Exoneration, exaggeration and steering
Through the under-complex representation of reality, conspiracy ideologies are able to exonerate their adherents. This means that the supporters in this interpretation are not responsible for certain circumstances or developments. They are victims of circumstances and face an overpowering force. This function of conspiracy ideologies is founded in particular in the denial of the Holocaust. Although it has been meticulously researched, described by surviving contemporary witnesses, and proven in many places by crime scenes and findings, it is constantly denied. According to this narrative, the genocide is a lie, invented by the Allies to harm Germany. However, there are also other narratives that are intended to have a guiding effect in accordance with political ideology and, in addition, establish the victimhood narrative. It is suggested that the Shoa was invented so that “the Jews” can always demand reparations. This example illustrates how conspiracy narratives align the behaviour and perception of their adherents. It is oriented towards a goal or a defined enemy and suggests a “salvation” or solution. In another exampleHitler’s “Mein Kampf” doctrine was a description of problems of the time. Anti-Semitism and the associated knowledge of a suggested conspiracy against the Germans was the solution Hitler offered. We know today what a terrible development this story took. Another central element is the exaggeration of one’s own role or group with reference to society or current events. The individual exaggeration is fed by the belief in conspiracy ideology. It is thus the search for enhancement and the expression of a generalised mistrust of social institutions or groups.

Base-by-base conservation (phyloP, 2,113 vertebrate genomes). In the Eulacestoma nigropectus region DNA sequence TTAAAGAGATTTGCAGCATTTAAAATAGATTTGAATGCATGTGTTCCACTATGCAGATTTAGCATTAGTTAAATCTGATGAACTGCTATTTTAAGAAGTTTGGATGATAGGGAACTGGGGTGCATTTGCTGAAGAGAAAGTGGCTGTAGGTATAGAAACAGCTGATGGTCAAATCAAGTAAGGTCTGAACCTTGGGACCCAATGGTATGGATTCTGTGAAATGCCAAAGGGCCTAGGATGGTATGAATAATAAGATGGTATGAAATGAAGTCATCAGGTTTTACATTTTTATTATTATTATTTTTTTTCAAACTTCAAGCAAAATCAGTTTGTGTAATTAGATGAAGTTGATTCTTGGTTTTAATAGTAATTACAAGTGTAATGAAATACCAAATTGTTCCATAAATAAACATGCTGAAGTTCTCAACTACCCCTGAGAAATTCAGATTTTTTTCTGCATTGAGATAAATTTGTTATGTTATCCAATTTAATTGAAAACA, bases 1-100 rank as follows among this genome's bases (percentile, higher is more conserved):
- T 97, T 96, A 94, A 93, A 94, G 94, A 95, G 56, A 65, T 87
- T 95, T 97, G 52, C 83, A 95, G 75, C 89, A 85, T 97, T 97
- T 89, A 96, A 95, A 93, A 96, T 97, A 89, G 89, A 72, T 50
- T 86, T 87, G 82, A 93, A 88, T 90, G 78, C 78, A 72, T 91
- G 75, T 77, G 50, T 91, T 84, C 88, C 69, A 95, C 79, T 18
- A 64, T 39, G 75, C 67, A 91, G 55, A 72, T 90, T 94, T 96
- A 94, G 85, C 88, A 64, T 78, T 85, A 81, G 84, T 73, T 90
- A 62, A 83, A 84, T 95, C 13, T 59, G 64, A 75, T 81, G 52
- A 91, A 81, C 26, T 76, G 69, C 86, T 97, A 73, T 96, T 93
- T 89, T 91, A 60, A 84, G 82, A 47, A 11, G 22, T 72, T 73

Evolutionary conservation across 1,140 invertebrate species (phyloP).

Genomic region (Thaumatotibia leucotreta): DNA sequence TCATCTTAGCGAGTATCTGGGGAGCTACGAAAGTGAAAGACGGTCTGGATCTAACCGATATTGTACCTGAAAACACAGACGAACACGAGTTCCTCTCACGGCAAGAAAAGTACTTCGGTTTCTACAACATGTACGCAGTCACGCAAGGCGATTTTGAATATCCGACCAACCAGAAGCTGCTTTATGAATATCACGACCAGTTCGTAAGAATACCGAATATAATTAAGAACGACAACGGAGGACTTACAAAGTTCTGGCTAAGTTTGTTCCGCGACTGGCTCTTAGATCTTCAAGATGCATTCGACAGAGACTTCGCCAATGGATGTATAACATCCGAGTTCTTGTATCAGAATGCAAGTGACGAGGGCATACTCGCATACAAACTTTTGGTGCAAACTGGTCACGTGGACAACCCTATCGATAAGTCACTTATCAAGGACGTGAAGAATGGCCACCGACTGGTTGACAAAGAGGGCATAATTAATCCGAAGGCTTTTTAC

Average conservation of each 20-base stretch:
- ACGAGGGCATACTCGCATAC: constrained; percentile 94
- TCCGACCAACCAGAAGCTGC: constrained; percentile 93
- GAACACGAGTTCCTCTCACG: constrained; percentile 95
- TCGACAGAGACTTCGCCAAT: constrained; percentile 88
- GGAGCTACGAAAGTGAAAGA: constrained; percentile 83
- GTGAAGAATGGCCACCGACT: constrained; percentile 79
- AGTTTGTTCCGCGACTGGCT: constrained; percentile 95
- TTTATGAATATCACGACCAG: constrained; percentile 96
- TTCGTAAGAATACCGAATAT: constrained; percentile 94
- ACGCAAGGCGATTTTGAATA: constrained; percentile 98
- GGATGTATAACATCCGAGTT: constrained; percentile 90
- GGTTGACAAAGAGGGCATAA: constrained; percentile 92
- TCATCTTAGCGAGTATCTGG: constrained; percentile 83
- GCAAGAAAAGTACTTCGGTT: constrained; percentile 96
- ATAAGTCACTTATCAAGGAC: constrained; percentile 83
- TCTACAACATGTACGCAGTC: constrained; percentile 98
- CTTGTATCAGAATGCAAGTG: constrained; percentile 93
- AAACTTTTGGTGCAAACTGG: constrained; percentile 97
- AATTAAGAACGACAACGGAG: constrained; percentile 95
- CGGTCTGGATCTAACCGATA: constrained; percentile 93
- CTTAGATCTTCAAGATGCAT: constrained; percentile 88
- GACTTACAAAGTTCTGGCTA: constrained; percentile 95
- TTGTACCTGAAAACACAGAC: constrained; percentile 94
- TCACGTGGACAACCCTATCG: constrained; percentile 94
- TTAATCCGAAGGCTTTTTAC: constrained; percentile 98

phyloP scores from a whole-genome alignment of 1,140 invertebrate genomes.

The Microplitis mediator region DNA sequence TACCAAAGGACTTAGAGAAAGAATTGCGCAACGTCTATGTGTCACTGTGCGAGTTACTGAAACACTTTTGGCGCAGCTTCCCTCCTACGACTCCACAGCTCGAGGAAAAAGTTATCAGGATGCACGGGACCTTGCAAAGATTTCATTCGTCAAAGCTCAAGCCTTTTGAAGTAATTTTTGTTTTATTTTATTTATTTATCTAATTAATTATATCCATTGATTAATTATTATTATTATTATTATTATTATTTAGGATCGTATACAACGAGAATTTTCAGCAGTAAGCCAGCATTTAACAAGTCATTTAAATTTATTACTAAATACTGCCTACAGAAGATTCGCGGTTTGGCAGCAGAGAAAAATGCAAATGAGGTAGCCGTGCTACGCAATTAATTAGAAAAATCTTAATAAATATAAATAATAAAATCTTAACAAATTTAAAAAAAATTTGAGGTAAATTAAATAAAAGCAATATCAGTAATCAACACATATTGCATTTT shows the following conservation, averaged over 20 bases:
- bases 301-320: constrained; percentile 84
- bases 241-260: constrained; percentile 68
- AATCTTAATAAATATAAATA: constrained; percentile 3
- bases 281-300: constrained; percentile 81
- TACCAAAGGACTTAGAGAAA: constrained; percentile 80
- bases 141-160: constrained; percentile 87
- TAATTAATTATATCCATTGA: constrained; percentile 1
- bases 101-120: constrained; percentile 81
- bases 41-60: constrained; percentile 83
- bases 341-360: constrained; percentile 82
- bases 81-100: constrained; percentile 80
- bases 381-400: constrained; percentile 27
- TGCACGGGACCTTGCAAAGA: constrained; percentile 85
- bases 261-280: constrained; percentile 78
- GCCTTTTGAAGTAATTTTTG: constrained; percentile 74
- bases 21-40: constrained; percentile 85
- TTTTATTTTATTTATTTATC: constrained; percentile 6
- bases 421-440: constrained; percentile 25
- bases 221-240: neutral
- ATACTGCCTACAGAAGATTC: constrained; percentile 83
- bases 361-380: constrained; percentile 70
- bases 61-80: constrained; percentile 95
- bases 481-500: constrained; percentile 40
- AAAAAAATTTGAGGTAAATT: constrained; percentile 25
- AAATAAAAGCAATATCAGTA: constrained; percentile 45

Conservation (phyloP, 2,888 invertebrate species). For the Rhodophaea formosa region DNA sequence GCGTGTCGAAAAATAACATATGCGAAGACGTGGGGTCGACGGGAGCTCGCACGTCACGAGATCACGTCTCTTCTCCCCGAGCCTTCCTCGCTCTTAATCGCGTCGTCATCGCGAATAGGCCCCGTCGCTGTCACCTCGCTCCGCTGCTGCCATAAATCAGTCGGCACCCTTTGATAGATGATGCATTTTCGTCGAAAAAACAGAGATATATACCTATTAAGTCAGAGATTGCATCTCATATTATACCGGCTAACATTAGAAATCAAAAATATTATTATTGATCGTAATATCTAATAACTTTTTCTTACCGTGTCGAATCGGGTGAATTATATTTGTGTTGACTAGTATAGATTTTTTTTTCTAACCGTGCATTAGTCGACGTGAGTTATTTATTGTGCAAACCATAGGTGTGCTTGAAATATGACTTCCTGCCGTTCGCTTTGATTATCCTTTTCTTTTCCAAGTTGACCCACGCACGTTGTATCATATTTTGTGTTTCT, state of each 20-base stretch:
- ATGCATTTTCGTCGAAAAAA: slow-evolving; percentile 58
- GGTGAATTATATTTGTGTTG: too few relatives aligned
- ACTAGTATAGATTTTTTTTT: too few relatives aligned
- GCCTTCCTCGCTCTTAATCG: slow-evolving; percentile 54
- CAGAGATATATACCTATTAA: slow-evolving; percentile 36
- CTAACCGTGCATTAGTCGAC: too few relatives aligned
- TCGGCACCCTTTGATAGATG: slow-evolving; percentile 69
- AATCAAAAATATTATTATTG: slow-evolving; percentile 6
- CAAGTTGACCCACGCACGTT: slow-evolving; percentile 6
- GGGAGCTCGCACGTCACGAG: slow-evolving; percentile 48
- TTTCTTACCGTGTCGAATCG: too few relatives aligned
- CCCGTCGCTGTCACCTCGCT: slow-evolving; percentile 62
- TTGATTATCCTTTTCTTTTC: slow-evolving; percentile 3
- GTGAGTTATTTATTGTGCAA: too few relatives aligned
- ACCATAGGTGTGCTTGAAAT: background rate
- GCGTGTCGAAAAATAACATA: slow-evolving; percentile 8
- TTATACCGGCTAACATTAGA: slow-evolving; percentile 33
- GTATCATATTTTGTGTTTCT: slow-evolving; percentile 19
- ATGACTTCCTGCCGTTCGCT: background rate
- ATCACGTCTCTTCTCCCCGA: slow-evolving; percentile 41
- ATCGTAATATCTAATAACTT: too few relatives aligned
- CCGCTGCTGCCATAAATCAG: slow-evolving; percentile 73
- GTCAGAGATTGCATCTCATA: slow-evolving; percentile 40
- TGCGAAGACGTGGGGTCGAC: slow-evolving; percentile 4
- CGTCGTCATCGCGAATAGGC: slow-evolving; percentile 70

Thinking and acting
Changing social developments have meant that the conspiracy narratives within violent right-wing extremism have also changed, as well as the overall appearance of right-wing extremism. At the centre of these ideologies today are geopolitical or socio- political narratives of “The Great Replacement“, “The Great Reset“, migration as a weapon, anti-modernism or anti-feminism. It is not the modes of operation that have changed or modernised, but rather the narratives and images used. The murderous effect of complexity reduction, deligitimisation, steering, and individual as well as group-related exaggeration is made clear not least by the terrible acts of perpetrators. For the adherents of these narratives, the perception of having recognised the truth and being confronted with an overpowering opponent legitimises self-empowerment. In this perception, self-empowerment also legitimises violence, as it is a logical consequence for the perpetrator in terms of self-defence. As the last few years have shown in a frightening way, they refer to anti-Semitic conspiracy narratives and legitimise their actions with them, with tragic examples seen Utøya, Halle and elsewhere.